In India, Research Opens Access to Affordable Lighting

It’s night in the deeps of Africa. Solar energy field researcher Jennifer Tracy (’10, Energy Technology and Policy ETaP master’s) approaches a rural village.

The HSU alum picks up the tale:

“Our work with solar lighting requires much of the research to be done in the dark hours. As we near a rural village, a group of people off in the distance begins to approach our vehicle. All of a sudden, several solar lamps turn on and their glow streaks across the night sky. Then the voices begin: beautiful, energetic, full of life and pure joy. The villagers all gather to greet us with praise and gratitude, singing and dancing with the solar lamps in hand that we had distributed the week prior.”


Jennifer Tracy is one of eight alumni from the Schatz Energy Research Center who are burnishing Humboldt State’s reputation abroad with their work on long-term clean-energy projects that now span both Africa and Asia. The SERC also has links with Canada, Central America, Europe, Mexico and the Middle East.

The newest foray is India. Schatz Lab graduates are helping to lay the foundations to expand the Lighting Africa program begun in 2008 to the subcontinent. The aim is to accelerate India’s development of a solar energy market for hundreds of millions of Indians who have little or no electric power.

Today Jennifer is a consultant to the International Finance Corporation, an arm of the World Bank Group, Washington, D.C., which funds Lighting Asia and Lighting Africa. She focuses on research related to the social and economic development implications of modern off-grid lighting for both programs. She recently returned from a visit to India, where she was joined by Schatz Lab Director Arne Jacobson to consult with Indian officials about the solar lighting initiative.

The Schatz ‘eight’ works as a team on Lighting Africa and Lighting Asia, interweaving their knowledge and experience from one continent to the other.

One of Jennifer’s fellow alumni is Chris Carlsen (’11 Environmental Resources Engineering), who worked at Schatz Lab throughout his two years at HSU and is now a consultant to the World Bank based in Dakar, Senegal. He provides technical support for Lighting Africa.

Chris echoes Jennifer. Everyday technologies can have a profound impact in the developing world, he says, “if they are truly appropriate and if they are implemented properly. It’s inspiring to see a family experience electric lighting in their house for the first time. We have a constantly growing body of evidence that these small, low-cost lighting products can be an effective entry point to basic access to modern energy services.”

The Schatz Lab is the leader and coordinator of a network of international laboratories that conducts rigorous testing to ensure the quality of solar off-grid lighting products sold in African and Asian markets, now including India. The products range in price from about $10 to $150. Solar-powered lights and lanterns are manufactured in various sizes, from reading lamps to multiple-room household lighting.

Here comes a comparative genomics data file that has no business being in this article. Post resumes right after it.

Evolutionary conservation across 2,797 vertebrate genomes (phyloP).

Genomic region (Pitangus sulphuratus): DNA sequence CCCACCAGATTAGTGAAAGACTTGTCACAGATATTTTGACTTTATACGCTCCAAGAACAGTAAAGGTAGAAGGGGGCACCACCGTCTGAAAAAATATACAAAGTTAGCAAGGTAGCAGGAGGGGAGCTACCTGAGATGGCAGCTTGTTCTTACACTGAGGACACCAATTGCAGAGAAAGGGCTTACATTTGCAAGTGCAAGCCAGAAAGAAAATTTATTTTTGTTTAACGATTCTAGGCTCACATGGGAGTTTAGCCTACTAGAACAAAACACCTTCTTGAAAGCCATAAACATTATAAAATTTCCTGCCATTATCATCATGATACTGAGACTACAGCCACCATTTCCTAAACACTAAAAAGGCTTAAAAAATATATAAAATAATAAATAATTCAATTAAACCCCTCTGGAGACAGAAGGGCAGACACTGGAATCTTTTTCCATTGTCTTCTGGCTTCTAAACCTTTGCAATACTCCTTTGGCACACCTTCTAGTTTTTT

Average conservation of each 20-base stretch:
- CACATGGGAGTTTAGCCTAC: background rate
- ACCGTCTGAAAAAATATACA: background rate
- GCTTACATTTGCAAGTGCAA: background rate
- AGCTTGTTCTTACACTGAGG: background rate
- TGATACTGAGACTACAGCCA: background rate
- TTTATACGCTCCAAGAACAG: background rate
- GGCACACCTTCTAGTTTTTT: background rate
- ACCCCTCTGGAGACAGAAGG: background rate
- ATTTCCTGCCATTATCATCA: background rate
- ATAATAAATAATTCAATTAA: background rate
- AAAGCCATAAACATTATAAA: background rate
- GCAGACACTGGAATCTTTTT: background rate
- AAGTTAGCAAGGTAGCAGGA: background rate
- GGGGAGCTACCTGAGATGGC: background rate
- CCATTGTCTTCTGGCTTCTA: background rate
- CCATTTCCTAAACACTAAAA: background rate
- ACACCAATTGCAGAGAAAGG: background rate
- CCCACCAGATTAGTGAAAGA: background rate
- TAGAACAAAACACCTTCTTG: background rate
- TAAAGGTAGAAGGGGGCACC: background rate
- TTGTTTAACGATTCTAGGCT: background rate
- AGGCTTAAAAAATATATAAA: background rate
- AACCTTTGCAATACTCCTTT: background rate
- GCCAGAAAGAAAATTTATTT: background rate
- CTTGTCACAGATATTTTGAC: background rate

The Schatz Lab’s testing and quality assurance operations in India are in their first phase. They are one element of a three-year, roughly five million dollar program funded by the IFC. According to its figures, nearly 800 million Asians live much of the time in a state of near darkness, including some 400 million Indians.

Long established internationally, Schatz is a partner in both programs, which are aimed at developing private and sustainable off-grid lighting markets in the developing world. The advantages are environmental as well as economic: off-grid illumination replaces costly, dirty and dangerous kerosene lamps and expensive battery-powered flashlights.

Clean, rechargeable LED lamps have emerged in recent years as an affordable alternative to fuel-based lighting in many off-grid areas of Africa, Asia, and beyond. Schatz’s key role in quality assurance helps to catalyze markets for modern off-grid lighting. Commercial sales have soared as lighting quality has improved and prices have dropped. An added benefit is that solar devices can be used for mobile phone charging.

“India offers a tremendous potential for the solar off-grid lighting market, given the minimal market penetration,” according to an IFC market analysis.

“Lighting Asia and Lighting Africa are market transformation projects,” says Schatz Director Jacobson. “By transformation, we mean identifying barriers to market development and addressing them so that private markets can take root and thrive.”

For example, Schatz is working with a number of organizations internationally, including key agencies in the Indian government, to create an accepted set of quality and durability standards for solar-charged LED lighting systems.

Jacobson is also involved in the IFC’s consideration of whether to launch Lighting Asia program activities in Bangladesh. He visited the capital Dhaka following his recent meetings in New Delhi. Beside India and Bangladesh, the IFC has analyzed the potential off-grid, rechargeable lighting markets in five other Asian countries: Cambodia, Indonesia, Nepal, Pakistan and the Philippines.